Life as the Sibling of a Child with Autism

Children with Autism may negatively affect their siblings (Photo by Flickr/Gensling)

Sleepless nights and constant physical struggles are just some of the hardships parents go through when raising a child with autism. While the parents certainly have their hands full caring for him or her, what they may fail to recognize is the affect their actions have on the siblings of children with autism.

A study published in the March issue of the journal Focus on Autism and Other Developmental Disabilities by the University of Oregon’s school psychology program discovered that the siblings of children with autism are more prone to develop hyperactivity, among other autism characteristics.

Laura Lee McIntyre, the professor and director of the University of Oregon’s school psychology program explains that “We know there are risk factors, but we don’t know if they result from having a child with autism, or if there are genetic predispositions as part of the broader autism picture.”

Much like the various possibilities of a cause, the results of the study show that the childrens behavior, in certain settings, yielded various observations.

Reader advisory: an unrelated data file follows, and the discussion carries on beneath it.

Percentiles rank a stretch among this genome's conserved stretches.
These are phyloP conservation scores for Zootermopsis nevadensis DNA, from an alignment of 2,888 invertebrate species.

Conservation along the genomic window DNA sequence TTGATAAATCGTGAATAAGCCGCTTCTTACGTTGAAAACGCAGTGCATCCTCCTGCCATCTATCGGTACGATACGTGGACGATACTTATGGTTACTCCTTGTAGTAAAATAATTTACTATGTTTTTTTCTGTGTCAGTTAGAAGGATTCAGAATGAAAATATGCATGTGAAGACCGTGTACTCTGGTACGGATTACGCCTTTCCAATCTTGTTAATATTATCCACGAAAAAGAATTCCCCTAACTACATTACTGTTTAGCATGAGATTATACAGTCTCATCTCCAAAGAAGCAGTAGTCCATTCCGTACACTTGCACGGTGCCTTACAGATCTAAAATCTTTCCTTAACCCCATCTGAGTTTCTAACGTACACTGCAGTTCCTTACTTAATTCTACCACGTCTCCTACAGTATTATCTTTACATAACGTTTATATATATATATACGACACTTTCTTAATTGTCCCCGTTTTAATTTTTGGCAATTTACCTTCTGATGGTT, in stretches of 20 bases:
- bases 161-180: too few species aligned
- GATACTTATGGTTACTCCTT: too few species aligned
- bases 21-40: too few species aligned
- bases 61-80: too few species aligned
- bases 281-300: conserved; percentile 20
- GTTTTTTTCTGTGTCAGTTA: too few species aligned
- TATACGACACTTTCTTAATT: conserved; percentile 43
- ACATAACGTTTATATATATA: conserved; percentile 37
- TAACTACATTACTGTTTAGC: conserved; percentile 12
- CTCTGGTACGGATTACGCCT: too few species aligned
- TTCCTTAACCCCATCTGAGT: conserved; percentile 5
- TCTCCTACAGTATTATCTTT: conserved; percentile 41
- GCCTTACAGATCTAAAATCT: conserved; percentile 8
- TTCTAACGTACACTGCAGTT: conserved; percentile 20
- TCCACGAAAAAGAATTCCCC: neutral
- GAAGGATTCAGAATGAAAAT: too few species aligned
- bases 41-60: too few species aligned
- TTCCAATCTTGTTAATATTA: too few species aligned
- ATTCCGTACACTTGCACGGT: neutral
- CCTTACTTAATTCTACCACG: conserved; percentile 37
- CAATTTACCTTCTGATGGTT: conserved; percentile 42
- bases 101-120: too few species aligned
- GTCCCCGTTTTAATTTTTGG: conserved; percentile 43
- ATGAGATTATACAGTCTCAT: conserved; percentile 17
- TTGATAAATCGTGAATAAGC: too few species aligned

McIntyre commented; “Parents didn’t report seeing such things at home. Teachers see these children in a more structured environment. Siblings of children with autism may be at heightened risk for developing problems, potentially over time.”

This autism research has provided observations that show the clinical problems siblings of children with autism may face in addition to the emotional neglect they may experience as well. As a result, families affected by autism will have more issues to address than other families.

For more information on this story, please check back. The International Center for Autism Research and Education (ICare4Autism) will continue to post on this topic, as new details are received.

Official link to this autism news website:

This entry was posted in Autism Resources and tagged , , , , , , , , , . Bookmark the permalink. Trackbacks are closed, but you can post a comment.

Post a Comment

Your email is never published nor shared.

You may use these HTML tags and attributes <a href="" title=""> <abbr title=""> <acronym title=""> <b> <blockquote cite=""> <cite> <code> <del datetime=""> <em> <i> <q cite=""> <s> <strike> <strong>